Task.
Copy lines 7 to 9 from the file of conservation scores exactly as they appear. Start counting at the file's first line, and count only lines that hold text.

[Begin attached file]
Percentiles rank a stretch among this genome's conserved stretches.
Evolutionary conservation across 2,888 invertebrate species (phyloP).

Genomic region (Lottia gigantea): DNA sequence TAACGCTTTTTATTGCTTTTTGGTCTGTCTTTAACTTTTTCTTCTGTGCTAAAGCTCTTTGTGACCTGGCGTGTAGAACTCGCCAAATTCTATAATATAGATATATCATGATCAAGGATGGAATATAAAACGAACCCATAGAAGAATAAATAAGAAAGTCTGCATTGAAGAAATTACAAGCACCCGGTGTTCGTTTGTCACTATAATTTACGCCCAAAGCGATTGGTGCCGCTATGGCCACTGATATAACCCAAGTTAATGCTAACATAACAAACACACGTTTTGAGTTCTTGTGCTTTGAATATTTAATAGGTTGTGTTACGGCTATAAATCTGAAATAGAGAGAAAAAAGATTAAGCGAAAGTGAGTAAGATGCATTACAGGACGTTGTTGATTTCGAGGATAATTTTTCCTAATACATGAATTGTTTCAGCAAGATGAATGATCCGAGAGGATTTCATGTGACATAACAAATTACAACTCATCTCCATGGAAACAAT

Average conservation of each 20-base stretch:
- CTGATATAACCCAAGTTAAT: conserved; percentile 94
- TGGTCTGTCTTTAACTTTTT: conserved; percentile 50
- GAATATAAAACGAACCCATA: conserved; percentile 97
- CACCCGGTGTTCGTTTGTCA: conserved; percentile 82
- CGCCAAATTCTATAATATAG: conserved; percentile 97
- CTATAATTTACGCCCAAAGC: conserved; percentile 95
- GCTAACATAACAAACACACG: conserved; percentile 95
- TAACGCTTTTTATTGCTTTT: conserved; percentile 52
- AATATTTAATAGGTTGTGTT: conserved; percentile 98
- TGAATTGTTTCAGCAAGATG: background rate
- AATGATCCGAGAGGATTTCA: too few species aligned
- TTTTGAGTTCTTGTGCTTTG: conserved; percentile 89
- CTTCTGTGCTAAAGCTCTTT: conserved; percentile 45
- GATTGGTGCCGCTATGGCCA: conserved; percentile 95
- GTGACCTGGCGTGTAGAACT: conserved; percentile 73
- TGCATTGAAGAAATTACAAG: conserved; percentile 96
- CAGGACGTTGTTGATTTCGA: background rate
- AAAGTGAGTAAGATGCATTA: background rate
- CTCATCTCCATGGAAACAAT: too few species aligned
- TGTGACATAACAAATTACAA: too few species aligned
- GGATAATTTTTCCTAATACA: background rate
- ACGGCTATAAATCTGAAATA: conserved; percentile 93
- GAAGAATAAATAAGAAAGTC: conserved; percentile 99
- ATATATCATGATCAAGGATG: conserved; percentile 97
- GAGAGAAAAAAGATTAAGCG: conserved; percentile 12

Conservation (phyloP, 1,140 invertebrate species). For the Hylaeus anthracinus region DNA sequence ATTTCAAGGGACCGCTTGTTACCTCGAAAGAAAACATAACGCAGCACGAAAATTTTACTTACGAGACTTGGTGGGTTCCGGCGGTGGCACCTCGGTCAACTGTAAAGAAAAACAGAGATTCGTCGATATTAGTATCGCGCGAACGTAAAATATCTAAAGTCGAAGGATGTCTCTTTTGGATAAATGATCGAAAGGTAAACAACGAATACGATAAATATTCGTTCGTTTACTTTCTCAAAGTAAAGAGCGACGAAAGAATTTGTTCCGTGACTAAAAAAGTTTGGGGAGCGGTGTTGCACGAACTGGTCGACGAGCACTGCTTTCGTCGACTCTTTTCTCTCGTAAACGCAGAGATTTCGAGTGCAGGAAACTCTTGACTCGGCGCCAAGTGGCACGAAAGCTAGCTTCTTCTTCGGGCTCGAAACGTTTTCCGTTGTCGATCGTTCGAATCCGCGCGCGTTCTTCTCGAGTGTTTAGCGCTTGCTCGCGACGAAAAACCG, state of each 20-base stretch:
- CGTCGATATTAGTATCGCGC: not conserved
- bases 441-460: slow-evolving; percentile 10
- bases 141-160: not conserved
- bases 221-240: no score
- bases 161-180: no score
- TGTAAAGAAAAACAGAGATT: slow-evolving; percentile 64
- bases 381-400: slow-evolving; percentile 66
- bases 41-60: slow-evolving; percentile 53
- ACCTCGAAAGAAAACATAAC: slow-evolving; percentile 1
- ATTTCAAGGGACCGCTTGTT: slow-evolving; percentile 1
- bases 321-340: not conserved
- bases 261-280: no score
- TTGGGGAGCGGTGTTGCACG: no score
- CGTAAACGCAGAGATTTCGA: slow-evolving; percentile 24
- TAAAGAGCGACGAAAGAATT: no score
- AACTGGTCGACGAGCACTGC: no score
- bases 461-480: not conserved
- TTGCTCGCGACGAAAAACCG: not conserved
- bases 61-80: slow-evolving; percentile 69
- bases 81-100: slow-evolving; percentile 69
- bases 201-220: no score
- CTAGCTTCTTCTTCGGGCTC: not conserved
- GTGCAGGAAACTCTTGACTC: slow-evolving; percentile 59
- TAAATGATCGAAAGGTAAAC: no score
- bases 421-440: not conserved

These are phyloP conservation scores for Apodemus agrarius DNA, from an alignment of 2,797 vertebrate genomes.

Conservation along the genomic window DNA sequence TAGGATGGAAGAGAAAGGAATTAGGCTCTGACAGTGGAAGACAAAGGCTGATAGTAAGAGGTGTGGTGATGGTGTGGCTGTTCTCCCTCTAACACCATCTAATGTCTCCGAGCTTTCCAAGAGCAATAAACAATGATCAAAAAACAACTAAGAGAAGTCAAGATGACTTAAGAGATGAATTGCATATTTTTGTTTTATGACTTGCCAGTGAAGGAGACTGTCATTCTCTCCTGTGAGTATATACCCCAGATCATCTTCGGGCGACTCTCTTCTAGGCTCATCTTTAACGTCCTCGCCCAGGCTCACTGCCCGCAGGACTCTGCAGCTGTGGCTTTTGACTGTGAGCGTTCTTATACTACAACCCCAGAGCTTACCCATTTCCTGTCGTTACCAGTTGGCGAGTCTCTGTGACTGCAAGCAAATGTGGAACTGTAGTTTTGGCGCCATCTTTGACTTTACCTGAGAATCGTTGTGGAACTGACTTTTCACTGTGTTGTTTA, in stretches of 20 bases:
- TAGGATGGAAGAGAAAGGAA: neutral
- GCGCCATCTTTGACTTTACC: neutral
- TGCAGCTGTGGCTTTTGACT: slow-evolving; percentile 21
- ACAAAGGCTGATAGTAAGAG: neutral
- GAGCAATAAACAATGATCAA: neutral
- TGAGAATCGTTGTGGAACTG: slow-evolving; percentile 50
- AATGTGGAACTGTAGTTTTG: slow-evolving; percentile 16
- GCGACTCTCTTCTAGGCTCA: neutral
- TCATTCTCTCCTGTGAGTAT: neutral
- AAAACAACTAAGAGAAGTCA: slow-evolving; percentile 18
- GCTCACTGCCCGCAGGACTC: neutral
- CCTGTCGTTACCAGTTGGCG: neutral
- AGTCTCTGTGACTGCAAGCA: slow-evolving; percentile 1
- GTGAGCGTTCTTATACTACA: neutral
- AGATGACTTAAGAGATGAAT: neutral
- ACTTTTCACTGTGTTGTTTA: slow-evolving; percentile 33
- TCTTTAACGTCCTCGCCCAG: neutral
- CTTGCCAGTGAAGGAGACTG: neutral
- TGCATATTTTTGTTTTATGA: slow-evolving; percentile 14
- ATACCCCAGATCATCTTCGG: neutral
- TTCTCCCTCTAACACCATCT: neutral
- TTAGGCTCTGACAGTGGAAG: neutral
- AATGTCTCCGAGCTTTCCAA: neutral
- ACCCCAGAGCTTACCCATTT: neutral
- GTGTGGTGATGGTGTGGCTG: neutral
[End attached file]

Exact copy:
- GAATATAAAACGAACCCATA: conserved; percentile 97
- CACCCGGTGTTCGTTTGTCA: conserved; percentile 82
- CGCCAAATTCTATAATATAG: conserved; percentile 97